We (the authors) dropped a total of 300 letters (150 stamped and 150 unstamped) were dropped in 15 residential suburbs in the Perth Metropolitan area that differed in levels of socioeconomic deprivation/affluence. We distributed twenty letters, ten stamped and ten unstamped, face up on sidewalks of each suburb. We addressed envelopes to one of the author’s home address; we did not drop any letters in the suburb that the letters were addressed to. We chose the addressee’s name to be ‘S. Roberts,’ as we considered it to be a gender-neutral name. We chose a ‘Western’ name to remove any potential ethnic biases (Ahmed, 2010). There was no ‘return to sender’ address. We addressed all the letters in the same handwriting in the same standard white envelope. Since the letter was handwritten, it can be deduced that the letter did not contain official documents, utility bills or company letters. The content of the letter was a folded piece of A4 paper containing the name of the suburb the letter was dropped in and a note on whether it was stamped or unstamped. The content of the letter was indistinguishable from the outside.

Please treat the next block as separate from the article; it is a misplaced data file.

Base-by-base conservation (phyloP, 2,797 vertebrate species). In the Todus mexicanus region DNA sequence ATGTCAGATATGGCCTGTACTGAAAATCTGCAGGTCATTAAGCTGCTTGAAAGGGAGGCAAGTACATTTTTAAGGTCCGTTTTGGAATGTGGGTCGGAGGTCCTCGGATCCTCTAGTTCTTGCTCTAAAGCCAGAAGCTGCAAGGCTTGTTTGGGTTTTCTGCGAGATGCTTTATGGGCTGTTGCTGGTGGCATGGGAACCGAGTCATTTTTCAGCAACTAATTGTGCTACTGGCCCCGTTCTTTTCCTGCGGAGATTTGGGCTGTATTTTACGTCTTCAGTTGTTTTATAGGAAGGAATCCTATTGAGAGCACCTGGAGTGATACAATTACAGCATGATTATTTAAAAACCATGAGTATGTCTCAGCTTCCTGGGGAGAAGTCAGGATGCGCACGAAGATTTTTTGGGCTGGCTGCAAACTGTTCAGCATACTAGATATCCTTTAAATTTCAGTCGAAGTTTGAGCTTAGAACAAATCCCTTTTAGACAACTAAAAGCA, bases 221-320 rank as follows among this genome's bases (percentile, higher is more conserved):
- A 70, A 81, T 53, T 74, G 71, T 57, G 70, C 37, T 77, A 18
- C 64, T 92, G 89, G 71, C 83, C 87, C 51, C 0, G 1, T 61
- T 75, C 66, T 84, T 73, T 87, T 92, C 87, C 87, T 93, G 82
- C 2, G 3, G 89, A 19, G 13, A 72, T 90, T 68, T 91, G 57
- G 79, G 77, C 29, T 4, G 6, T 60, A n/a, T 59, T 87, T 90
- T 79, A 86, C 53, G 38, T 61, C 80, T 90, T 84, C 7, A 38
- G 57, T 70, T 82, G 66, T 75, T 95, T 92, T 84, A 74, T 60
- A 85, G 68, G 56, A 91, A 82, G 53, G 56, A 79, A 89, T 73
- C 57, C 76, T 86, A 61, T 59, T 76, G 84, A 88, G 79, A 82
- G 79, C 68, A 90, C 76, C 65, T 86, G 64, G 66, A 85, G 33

We dropped all 300 letters in their respective suburbs on the same evening between 17:00 and 19:00. We dropped the letters on a Saturday evening to ensure no postmen would pick up the letters, as they do not work until Monday morning. We dropped the letters strategically dropped on a weekend that had no rain forecasted to avoid damage to the letters. We dropped the letters approximately 5 m from a house driveway or front gate on the pedestrian walkway to ensure visibility. We did not drop any letters in front of any of the small businesses that exist in the residential suburbs, and also avoided construction sites. This increased the likelihood of the letters being returned by actual members of the area rather than short-term visitors. We did not drop any letters in sight of a post box or post office so as to make it more likely that the effort the finder would have to go to was roughly consistent across suburbs. There was only a maximum of one letter in each street to maximize the spread of the letters within the suburb, which reduced the likelihood of a participant coming across more than one letter and potentially alerting them to the nature of the experiment.
Ethics approval for the above project was granted in accordance with the requirements of the National Statement on Ethical Conduct in Human Research and the policies and procedures of The University of Western Australia (RA/4/1/7801).